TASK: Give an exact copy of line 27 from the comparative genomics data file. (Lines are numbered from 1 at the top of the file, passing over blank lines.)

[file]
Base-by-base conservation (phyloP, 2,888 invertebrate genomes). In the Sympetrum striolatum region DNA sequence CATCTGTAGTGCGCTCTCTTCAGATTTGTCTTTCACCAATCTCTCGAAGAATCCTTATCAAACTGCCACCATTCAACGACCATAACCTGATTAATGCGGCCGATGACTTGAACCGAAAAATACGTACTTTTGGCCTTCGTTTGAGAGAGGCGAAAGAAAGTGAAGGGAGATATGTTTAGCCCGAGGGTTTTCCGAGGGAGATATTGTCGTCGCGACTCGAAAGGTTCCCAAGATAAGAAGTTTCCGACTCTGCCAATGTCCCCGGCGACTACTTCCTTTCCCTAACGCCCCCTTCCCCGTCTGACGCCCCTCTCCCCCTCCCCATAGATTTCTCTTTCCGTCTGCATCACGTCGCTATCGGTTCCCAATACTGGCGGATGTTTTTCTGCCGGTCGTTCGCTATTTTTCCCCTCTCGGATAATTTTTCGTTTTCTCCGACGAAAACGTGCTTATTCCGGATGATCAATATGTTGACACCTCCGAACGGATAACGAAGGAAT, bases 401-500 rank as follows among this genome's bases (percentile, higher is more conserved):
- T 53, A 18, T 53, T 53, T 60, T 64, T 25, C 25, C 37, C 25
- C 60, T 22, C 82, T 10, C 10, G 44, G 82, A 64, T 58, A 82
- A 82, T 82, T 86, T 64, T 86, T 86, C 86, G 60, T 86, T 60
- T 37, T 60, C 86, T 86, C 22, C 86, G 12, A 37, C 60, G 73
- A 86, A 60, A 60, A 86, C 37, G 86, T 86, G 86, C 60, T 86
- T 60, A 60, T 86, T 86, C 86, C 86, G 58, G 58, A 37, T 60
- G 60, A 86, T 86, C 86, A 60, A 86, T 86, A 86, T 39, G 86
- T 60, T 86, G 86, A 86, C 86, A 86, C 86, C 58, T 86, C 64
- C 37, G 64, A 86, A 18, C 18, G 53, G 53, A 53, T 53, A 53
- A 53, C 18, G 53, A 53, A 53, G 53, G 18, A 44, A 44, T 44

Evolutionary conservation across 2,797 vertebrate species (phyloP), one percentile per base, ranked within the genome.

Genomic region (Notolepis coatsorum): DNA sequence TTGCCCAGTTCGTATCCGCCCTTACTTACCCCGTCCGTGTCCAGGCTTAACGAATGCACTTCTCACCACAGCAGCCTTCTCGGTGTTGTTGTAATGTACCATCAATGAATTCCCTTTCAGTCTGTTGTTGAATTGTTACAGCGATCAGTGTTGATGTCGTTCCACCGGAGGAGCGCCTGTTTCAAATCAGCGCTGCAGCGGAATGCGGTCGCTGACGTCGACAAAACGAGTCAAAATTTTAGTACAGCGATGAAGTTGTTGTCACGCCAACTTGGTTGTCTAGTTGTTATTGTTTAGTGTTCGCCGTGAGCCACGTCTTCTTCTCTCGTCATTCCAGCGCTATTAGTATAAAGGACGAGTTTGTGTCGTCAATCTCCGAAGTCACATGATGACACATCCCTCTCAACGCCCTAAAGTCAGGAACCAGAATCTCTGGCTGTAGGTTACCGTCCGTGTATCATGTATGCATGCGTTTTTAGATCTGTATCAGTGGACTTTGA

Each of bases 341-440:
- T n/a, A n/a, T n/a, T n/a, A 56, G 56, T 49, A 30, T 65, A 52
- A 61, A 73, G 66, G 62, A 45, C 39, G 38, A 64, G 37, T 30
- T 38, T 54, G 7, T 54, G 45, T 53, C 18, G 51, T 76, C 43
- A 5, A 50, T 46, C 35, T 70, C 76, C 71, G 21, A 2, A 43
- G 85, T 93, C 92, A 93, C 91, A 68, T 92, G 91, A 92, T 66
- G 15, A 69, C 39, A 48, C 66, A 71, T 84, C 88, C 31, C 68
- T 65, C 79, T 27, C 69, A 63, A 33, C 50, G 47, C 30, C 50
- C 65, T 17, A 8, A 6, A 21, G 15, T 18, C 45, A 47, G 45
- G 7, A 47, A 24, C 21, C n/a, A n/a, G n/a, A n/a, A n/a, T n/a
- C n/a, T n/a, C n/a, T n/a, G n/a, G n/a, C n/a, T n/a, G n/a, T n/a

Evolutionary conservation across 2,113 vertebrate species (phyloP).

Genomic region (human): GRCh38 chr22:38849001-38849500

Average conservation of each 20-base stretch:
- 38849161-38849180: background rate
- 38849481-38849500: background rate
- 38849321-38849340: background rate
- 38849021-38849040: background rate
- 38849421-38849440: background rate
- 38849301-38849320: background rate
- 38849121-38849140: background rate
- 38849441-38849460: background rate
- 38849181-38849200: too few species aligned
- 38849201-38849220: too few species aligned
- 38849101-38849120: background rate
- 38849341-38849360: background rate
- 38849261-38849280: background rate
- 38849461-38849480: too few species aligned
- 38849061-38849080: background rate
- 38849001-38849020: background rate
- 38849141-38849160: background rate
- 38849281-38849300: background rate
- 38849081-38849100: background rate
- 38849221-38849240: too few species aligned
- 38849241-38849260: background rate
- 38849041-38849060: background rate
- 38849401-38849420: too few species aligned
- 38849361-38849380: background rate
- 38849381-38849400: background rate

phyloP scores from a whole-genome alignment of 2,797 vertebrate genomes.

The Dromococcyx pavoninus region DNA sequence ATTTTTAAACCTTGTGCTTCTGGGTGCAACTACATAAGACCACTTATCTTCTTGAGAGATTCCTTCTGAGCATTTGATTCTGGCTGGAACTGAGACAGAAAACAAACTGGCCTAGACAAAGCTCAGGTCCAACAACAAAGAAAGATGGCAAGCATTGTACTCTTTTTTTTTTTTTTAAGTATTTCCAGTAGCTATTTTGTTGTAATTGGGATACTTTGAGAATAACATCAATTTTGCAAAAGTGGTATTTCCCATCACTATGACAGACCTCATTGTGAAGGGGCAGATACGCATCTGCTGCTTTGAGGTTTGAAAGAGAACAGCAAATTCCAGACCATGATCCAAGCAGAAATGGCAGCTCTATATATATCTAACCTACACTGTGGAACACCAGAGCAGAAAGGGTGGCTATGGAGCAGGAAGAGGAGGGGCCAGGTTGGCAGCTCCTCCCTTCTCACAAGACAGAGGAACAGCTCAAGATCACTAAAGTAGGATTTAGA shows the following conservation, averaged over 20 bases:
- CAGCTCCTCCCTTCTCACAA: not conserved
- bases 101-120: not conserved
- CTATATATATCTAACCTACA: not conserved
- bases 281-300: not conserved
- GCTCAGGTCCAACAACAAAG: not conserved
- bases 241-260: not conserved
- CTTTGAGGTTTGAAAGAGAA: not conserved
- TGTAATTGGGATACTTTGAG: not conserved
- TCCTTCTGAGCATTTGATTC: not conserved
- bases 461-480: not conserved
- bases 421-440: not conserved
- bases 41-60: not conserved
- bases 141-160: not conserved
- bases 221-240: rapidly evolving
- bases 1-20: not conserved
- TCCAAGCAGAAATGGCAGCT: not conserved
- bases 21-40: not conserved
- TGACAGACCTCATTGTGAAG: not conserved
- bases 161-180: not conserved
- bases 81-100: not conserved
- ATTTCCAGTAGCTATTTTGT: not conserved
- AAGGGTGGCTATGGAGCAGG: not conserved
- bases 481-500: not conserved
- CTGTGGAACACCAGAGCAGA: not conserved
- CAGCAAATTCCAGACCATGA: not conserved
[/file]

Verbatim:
Average conservation of each 20-base stretch: